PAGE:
My Kuala Lumpur (Malaysia) City Break
As mentioned, in 2016, I left the snowy and freezing cold Montréal winter for hot, humid and sunny Thailand. After less than a week in Koh Phi Phi, my travel companions (and friends) Olivia and Louise (who happen to be sisters) and I flew to Kuala Lumpur, the capital of Malaysia. We were ultimately trying to get to Indonesia and found that a 48 hour stop in KL was the most time and cost efficient way to do things. Our alternative was a flight from Krabi to Jakarta and then a 12 hour train ride to Yogyakarta… needless to say, I was not down. So we took an Air Asia flight from Krabi to KL and arrived near midday (once you factor the hour and a half bus ride from the airport to the backpacker area, which happens to be in Chinatown).
We checked into our hostel (probably one of the worst places I’ve ever stayed at in my life, but it cost less than $10 CAD per person per night) then headed out for lunch. We stopped at one of the street stalls in Chinatown and had delicious spinach noodles and wonton soup (yes Olivia and Louise, I remember what we ate that day for lunch 😛 ). Afterwards, we continued to walk around Chinatown and ran into a bunch of different Chinese and Hindu temples.
After that, we jumped on the nearest sky train and headed towards the downtown area, to catch a glimpse of the world renown Petronas Towers. As we were on a budget, we didn’t even bother checking the admissions to go out. Instead, we walked through the park at the feet of the towers and saw them from a variety of different angles. To get back to Chinatown, we decided to walk (it was a very long walk, in my opinion. Close to an hour?). And, for dinner, more wonton soup 😀
The next morning, we opted for the free Heritage walking tour of KL. The tour started off in a museum of KL’s history (back when the British used to rule) and took us to a variety of nearby sites, all dating from when the British were in town. TBH, the tour was a bit of a drag and definitely too long (close to 3 hours). It felt like sitting through a 6-9 p.m. class that you have to take in order to get your undergrad degree. Personally, I think 1.5 to 2 hours tops would have been perfect and sufficient. Alas, I am not the tour guide.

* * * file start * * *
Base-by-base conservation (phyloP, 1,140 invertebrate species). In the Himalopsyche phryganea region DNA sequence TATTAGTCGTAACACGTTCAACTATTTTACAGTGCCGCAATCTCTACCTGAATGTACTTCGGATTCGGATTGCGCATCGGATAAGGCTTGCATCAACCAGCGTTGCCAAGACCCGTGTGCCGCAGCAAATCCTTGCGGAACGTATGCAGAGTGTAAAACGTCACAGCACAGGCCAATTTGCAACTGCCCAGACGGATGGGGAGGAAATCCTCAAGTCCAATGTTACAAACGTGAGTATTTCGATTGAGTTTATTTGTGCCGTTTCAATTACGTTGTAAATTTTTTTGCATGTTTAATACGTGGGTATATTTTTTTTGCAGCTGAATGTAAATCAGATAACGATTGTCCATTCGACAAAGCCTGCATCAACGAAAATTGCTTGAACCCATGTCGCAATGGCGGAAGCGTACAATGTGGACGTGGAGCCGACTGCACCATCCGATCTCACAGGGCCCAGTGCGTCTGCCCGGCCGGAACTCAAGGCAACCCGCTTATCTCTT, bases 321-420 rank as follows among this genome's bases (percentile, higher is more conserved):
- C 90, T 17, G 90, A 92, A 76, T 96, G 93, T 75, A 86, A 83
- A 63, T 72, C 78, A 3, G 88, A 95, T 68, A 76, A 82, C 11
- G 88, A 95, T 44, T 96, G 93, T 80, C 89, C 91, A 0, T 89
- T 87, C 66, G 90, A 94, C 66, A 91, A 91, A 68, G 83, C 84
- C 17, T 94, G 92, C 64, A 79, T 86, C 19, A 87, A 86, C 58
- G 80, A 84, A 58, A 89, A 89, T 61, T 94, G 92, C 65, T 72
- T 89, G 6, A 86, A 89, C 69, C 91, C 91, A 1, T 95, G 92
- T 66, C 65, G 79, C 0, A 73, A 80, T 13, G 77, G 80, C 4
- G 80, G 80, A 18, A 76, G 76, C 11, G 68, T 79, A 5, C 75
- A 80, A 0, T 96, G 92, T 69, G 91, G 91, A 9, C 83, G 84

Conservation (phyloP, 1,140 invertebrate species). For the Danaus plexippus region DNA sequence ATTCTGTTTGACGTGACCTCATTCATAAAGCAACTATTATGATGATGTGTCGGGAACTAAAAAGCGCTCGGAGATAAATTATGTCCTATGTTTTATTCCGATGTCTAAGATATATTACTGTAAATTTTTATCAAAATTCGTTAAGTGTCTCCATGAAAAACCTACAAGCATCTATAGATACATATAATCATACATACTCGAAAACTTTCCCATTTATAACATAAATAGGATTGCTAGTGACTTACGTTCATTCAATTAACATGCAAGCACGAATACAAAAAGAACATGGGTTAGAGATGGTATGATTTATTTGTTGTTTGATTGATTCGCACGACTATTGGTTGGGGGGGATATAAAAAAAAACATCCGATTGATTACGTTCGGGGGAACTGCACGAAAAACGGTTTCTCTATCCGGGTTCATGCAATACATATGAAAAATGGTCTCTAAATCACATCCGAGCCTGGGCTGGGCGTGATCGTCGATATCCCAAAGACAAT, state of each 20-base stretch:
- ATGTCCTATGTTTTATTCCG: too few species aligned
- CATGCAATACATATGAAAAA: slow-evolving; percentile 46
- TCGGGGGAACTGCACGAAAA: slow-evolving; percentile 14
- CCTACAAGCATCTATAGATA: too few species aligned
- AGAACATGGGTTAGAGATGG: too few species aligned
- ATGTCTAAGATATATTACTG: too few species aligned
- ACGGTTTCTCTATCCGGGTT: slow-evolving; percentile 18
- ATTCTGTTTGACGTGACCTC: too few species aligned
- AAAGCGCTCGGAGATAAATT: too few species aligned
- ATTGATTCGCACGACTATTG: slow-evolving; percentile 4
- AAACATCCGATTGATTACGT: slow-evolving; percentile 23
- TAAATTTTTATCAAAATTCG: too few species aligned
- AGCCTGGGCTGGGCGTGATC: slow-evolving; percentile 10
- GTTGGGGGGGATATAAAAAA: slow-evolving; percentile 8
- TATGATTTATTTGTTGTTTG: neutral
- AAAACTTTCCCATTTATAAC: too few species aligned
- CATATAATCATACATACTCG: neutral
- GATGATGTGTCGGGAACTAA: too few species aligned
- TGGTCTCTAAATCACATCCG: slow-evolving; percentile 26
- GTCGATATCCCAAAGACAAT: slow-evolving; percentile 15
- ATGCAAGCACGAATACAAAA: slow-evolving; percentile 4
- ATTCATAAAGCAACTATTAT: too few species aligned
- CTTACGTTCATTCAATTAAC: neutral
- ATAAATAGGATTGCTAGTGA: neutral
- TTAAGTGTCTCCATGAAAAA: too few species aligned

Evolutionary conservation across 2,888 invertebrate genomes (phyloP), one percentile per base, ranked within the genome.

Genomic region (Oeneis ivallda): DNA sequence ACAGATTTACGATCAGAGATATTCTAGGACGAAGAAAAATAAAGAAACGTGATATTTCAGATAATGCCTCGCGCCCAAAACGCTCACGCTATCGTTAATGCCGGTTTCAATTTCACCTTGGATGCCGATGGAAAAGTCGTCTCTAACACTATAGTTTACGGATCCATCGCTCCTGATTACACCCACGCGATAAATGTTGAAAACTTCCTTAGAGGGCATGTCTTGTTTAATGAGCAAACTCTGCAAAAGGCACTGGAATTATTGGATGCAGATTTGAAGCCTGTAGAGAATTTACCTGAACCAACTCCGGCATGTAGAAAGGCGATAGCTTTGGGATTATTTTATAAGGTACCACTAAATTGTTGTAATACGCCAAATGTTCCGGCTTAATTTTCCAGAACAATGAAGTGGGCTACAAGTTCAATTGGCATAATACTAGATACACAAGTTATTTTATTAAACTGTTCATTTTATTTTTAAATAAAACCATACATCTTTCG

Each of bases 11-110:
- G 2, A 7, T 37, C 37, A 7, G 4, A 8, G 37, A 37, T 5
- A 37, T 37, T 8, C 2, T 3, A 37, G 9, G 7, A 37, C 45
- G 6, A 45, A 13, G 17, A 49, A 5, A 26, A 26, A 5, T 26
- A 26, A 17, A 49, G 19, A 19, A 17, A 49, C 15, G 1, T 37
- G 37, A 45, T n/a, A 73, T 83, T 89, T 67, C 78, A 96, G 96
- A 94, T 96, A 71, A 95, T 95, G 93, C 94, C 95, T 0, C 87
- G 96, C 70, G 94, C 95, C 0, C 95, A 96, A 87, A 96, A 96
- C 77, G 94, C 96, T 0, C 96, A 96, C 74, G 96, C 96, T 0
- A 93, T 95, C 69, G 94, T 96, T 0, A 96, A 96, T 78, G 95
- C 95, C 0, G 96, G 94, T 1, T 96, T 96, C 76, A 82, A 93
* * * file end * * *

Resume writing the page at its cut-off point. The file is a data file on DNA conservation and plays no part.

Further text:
Once the tour was over, we hopped on a train and headed out of the city, towards the famous Batu Caves and its giant golden Hindu statue. Once you get there, there are hundreds of stalls and vendors, selling anything from jewelry to candies. The statue is very impressive and imposing and sits at the foot of the cave’s entrance. The trek up to the caves is tedious (I’m not in the best shape of life) and don’t forget to watch out for the monkeys! Always watch out for the monkeys. As well, don’t forget that entrance to the caves requires women to have their legs covered (so no short shorts or short skirt). I always travel around Asia with at least one pair of elephant pants, which you can usually buy in almost all of the main cities for less than $5 CAD a pair. Once you’ve made it to the top of the stairs, take the time to walk around the caves; there are temples and statues inside as well. There’s also something called the Dark Cave, which we decided to skip, as we had enough with the Batu Caves.
On our way back, we skipped the Chinatown stop and tried to find the Thean Hou Temple. Wow, what an adventure that was. When we got off the sky train, we could see it in the distance and it didn’t seem to be that far away. But when we started to walk towards it, we got lost several times, hit some dead ends, hit a highway and best of all, a hill (because it sits atop a hill). Don’t ask me how, but we finally managed to find this enormous Chinese temple, fully decorated with red lanterns and ready for the Chinese New Year. We walked around, inside and out and exhausted, opted for a $5 CAD taxi ride back to Chinatown. Once again, we had dinner in Chinatown and another early night, as the next morning, we were flying off to Yogyakarta in Indonesia!
UP NEXT: a quick back track to my foodie highlights from Thailand!
*All photos are my own (or taken by someone with my device)